Daniel Webster and Henry Thoreau were both patrons. Thoreau wrote about my great-grandfather in his 1865 book, "Cape Cod" (pages 77 and 78), as follows (paragraph breaks are my own to make it easier for you to read, and references to my great-grandfather in bold):
I once sailed three miles on a mackerel cruise myself. It was a Sunday evening after a very warm day in which there had been frequent thunder-showers, and I had walked along the shore from Cohasset to Duxbury. I wished to get over from the last place to Clark's Island, but no boat could stir, they said, at that stage of the tide, they being left high on the mud.Thoreau continues to discuss the sailing trip and then we learn that John Winsor ended up overboard.
At length I learned that the tavern-keeper, Winsor, was going out mackerelling with seven men that evening, and would take me. When there had been due delay, we one after another straggled down to the shore in a leisurely manner, as if waiting for the tide still, and in India-rubber boots, or carrying our shoes in our hands, waded to the boats, each of the crew bearing an armful of wood, and one a bucket of new potatoes besides. Then they resolved that each should bring one more armful of wood, and that would be enough. They had already got a barrel of water, and had some more in the schooner.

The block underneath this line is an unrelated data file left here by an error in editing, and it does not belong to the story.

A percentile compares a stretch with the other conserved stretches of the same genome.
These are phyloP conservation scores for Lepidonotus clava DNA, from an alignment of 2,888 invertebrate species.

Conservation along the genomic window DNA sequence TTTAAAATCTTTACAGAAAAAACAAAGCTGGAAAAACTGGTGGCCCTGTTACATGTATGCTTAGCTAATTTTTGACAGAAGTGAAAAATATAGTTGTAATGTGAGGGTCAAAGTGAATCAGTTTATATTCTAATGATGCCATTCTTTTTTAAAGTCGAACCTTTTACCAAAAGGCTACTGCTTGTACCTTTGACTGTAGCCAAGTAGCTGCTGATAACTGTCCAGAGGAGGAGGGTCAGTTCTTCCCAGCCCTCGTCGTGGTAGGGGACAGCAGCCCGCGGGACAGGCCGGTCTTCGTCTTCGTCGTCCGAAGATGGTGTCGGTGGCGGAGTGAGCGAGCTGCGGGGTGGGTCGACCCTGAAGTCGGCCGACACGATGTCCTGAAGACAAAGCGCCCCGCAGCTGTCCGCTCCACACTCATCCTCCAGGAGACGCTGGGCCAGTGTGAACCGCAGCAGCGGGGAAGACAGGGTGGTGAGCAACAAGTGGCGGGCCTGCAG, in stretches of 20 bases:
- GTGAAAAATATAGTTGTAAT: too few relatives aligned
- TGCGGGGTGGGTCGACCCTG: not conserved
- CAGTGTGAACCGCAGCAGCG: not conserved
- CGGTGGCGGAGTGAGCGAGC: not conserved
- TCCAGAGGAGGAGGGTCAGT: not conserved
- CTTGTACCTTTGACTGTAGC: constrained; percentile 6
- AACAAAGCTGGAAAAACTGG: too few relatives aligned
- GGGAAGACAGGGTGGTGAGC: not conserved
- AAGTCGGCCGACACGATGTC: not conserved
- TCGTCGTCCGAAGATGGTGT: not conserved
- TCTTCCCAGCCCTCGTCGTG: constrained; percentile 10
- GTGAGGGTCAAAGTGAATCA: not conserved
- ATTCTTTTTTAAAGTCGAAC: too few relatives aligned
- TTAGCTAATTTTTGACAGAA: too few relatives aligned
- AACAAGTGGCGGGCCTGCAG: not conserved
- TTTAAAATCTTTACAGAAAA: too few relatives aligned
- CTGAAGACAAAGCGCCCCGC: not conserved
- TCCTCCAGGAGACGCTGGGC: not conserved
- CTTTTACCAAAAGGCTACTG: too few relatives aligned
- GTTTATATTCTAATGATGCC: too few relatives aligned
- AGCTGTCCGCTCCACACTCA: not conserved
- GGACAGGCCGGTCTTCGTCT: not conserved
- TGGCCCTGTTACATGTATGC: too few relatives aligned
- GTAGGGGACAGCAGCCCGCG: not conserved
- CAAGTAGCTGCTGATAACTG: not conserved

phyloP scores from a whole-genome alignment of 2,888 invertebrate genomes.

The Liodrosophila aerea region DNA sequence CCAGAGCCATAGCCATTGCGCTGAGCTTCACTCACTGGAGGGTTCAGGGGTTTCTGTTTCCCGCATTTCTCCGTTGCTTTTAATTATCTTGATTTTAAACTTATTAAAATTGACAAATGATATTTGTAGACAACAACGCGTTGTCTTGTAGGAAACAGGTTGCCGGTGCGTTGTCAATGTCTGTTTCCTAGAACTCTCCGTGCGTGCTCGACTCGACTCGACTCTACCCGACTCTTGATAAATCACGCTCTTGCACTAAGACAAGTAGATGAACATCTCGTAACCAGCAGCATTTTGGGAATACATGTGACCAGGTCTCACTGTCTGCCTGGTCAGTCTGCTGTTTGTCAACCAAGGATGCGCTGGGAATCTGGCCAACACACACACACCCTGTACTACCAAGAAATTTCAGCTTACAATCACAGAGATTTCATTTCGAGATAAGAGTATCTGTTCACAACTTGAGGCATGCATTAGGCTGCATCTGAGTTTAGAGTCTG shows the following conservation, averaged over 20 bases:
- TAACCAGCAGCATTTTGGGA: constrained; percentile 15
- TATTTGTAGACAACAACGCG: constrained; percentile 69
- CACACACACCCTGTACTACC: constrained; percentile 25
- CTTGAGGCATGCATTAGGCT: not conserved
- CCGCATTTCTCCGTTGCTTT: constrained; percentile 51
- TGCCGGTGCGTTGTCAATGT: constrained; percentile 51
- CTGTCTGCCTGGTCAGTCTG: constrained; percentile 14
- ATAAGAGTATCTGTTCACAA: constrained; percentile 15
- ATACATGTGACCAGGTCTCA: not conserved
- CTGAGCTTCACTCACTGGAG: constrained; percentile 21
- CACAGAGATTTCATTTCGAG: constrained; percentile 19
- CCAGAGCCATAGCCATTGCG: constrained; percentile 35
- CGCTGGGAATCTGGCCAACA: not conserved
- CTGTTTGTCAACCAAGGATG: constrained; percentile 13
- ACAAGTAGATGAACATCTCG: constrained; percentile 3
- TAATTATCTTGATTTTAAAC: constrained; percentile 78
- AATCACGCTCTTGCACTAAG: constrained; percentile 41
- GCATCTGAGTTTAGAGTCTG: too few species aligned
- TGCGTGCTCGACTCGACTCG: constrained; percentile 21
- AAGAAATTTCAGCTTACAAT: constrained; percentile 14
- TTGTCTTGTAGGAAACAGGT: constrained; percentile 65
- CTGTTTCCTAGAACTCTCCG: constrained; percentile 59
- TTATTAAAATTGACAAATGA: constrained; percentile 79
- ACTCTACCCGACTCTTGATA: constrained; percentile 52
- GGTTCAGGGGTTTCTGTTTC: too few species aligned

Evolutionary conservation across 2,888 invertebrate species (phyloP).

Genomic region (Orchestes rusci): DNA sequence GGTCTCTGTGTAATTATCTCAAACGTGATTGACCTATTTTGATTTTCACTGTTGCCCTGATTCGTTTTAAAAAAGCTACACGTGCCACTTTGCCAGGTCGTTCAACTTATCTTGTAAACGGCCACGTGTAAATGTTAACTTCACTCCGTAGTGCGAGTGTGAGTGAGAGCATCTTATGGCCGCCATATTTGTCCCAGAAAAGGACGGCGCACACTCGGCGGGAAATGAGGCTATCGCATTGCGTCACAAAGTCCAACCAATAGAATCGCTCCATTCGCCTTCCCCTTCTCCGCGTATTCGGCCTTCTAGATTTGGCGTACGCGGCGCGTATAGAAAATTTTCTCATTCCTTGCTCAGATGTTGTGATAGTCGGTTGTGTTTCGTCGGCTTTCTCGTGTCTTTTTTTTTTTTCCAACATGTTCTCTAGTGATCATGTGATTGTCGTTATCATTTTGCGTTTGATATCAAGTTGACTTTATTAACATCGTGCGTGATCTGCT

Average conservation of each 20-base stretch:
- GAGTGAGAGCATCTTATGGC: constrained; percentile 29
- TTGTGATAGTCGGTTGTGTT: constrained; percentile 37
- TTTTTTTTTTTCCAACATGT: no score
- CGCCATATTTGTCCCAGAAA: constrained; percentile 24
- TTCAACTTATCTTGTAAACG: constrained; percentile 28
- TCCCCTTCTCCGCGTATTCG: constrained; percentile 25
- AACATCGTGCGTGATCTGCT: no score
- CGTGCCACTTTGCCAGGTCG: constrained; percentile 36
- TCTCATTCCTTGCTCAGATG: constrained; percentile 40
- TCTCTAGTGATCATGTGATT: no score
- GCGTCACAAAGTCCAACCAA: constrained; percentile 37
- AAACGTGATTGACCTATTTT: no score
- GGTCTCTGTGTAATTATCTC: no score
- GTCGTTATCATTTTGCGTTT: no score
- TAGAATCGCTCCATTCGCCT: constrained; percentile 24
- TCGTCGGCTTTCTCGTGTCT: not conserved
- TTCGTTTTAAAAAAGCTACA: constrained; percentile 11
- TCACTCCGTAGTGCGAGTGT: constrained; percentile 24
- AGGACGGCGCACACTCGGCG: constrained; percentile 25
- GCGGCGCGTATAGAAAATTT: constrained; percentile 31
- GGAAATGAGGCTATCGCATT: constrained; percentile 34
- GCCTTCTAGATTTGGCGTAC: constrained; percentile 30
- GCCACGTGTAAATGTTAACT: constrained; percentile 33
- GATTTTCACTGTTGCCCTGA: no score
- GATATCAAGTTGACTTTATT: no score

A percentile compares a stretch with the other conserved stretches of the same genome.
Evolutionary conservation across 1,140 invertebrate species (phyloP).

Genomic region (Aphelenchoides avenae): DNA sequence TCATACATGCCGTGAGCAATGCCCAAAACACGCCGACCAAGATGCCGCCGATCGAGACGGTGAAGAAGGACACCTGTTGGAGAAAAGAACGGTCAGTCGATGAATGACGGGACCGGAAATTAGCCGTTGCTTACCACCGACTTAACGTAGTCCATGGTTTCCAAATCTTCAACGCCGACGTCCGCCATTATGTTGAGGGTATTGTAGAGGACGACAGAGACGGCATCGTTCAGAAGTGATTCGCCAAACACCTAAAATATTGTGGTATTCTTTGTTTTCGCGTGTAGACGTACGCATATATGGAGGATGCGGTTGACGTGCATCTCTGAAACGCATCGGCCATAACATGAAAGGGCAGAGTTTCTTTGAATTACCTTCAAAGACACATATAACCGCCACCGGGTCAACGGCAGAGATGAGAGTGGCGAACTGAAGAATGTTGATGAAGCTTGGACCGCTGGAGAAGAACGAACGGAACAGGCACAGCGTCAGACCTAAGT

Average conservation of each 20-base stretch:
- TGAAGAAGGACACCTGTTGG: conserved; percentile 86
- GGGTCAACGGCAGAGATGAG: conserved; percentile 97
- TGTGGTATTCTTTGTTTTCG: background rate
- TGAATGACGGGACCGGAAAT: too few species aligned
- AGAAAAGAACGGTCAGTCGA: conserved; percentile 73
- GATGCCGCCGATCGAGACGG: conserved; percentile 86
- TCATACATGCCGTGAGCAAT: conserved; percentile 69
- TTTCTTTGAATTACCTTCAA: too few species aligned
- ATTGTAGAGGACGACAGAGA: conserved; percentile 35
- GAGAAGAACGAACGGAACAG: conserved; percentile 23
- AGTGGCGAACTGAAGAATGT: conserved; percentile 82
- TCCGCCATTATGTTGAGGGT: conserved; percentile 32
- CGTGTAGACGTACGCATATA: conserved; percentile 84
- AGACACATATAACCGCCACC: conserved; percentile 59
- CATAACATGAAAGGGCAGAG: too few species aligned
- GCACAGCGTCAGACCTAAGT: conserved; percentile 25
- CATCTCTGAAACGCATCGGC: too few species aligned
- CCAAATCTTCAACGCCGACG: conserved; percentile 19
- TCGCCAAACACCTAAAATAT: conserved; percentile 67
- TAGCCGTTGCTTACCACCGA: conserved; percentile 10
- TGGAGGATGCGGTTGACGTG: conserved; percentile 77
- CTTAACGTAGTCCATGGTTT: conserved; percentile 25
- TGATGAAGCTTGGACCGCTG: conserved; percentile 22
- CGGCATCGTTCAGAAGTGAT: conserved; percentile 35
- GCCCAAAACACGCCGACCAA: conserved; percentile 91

The boom swung round once or twice, and Winsor cast overboard the foul juice of mackerel mixed with rain-water which remained in his trough, and then we gathered about the helmsman and told stories.It sounds like they ultimately had a good time that Sunday evening and it was fun to see my ancestor through Henry Thoreau's eyes. Too often we are very "removed" from our ancestors, the further back they are. So this kind of story can be a wonderful treasure.